I also run 2 5 frames under a shared stack of supers. As for packages, hive them late, allow for the broodnest to establish then stack them up.

I winter indoors. After the crop is pulled we back fill the nest and winter them indoors out of our frigid windy weather

Re: Double nuc ?
Ya the secret is young queens
I Make mine with cells later part of May. They really take off and produce just about as much honey as my full sized

Question for experienced beeks please - using single deeps for honey production
i add a super as your second, let the queen use two boxes to brood in until the flow hits. Shake her down into the single and extract after the second has been backfilled.

Re: Question for experienced beeks please - using single deeps for honey production i
add a super as your second, let the queen use two boxes to brood in until the flow hits. Shake her down into the single and extract after the second has been backfilled.

Re:Combining hives but can't find queens!
Just put the heavier one on top of the paper, and be done with it. The bees will sort it out. (-MP)

Re: Strengthening nucs to over winter
You don't say how "weak" the weak nucs are.

B.(out of choice list) I would add emerging brood. Replace brood taken from strong nucs with comb, if you have it. (-MP)

It ain't the box that matters. (-MP)

Default Re: Single Brood Chambers
The trick about managing singles is not to restrict your thought toward single box’s, just manage around the single box as the base unit -Ian

Michael Palmer: Re: Nucs during flow
I think better to do as My-smokepole says. Forcing bee to move down, as when a colony is forced down by incoming nectar flows, is a prime trigger for swarming. Now, I use foundation and comb. I find it better to have brood in contact with foundation, or have the foundation directly over brood, if I want the foundation drawn rapidly. I am assuming, since I don't practice the method, that foundationless would be handled in a similar way.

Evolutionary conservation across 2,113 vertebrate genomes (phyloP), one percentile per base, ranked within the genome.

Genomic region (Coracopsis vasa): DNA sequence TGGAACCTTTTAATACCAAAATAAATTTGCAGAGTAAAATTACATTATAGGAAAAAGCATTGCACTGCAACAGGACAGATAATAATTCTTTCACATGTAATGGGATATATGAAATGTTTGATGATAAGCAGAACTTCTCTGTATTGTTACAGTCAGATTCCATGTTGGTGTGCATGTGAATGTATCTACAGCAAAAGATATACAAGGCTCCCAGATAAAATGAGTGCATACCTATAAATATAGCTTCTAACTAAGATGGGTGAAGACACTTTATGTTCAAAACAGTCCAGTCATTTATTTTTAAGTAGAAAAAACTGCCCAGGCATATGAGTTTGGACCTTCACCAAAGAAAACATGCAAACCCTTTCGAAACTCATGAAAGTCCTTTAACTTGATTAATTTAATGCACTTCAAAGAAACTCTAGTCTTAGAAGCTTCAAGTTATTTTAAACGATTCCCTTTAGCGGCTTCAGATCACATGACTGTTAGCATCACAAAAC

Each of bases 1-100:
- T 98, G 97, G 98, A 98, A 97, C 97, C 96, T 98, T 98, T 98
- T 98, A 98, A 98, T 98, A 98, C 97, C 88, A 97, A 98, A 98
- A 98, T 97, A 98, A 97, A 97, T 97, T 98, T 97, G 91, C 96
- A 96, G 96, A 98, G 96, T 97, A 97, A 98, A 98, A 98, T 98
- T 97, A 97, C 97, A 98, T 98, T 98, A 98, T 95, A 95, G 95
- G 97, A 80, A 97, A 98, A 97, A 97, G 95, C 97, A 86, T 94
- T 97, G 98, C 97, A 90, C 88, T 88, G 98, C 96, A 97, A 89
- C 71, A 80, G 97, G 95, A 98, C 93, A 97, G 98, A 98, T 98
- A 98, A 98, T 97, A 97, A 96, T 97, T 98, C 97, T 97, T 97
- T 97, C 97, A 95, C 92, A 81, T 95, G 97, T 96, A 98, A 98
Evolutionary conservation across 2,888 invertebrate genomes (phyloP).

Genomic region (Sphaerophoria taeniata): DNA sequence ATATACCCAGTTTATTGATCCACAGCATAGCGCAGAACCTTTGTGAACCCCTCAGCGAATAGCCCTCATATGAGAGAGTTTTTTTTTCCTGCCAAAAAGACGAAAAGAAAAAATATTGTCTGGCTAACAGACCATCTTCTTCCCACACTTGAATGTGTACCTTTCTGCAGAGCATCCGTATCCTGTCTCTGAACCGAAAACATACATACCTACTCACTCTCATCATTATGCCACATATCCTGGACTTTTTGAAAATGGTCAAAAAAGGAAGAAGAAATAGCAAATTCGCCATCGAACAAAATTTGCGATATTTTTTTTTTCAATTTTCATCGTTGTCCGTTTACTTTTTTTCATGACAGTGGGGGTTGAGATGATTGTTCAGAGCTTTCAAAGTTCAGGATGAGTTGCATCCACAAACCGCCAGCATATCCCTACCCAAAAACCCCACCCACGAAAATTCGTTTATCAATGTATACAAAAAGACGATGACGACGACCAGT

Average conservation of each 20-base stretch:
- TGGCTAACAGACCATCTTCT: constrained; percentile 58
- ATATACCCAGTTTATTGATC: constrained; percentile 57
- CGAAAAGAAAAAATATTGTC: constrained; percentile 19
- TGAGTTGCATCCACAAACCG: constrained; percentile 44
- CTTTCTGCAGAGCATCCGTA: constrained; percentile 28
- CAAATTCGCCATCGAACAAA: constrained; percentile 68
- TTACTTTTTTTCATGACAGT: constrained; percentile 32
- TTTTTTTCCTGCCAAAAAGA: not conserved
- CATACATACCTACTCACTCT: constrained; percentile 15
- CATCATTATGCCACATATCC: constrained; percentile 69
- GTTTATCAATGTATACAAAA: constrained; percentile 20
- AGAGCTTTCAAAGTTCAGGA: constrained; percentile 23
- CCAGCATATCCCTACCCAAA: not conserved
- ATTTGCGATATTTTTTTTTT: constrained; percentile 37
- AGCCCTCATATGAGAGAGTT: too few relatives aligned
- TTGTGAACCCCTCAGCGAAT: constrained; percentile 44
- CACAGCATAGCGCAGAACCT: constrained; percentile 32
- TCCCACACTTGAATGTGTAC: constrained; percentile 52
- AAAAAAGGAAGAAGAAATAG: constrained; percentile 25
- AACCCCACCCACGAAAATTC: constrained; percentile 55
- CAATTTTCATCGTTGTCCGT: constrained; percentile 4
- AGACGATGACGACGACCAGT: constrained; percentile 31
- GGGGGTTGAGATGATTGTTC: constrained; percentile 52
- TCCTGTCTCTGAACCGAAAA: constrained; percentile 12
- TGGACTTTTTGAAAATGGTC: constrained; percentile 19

I have issues with what is being sold as breeding stock. I don't often bring in anything from outside, but I have a number of times in the last 15 years. Most of what I've gotten is II. Nothing I bought, but a trade between breeders. I send them mine, they send me theirs. Good way to check out other stocks. One producer has been pretty good overall, but some daughters were a bit testy. Couldn't hold a candle to some others. Brutally savage bees are nothing I care to deal with. I mean eat you alive mean. And swarmy. I set up an apiary with daughters of a breeder got from one known breeder queen producer. Every one had swarm cells before dandelion...when no other colonies in my operation did. And, they'd chase you into the next county.

Anyway, to me a breeder queen is one that has been observed over a number of years, and her daughters have been observed for a winter and a summer. Of course you need to have enough colonies to be able to select intelligently...maybe 100 colonies or more. At that level, you can buy production queens from a producer, evaluate them over a year or two, and if anything good shows up, that one can be used as breeding stock. The following year, if the daughters are exceptional, you have a breeder queen. MP 9_30_17

Basically a takeoff on Brother Adam’s management, but with some changes. I use emerging brood when placing brood above the excluder. That’s what Adam did...according to David Kemp who worked with Adam from ‘64-‘74. Also, the brood remains above the excluder for 9 days so there are no larvae in the cell builder. I don’t want any larvae that take nursing resources away from the growing grafts. Grafting is done on day 10 after adding the brood. Adam harvested brood from production hives. I have dedicated nucleus colonies (brood factories) that provide the brood needed for boosting the cell builders. -MP 2-5-20

Re: 4x4 nuc
When we transfer strong overwintered nucs into 10 frame equipment, we overdo it. A medium of comb on the bottom board, then a deep with the 8 frames +1, and then another deep with 6 combs and 4 foundations. This when the dandelion flow is on. My standard broodnest is 2 deeps and a medium. Because they buildup so fast, they’ll need a couple supers soon after. -MP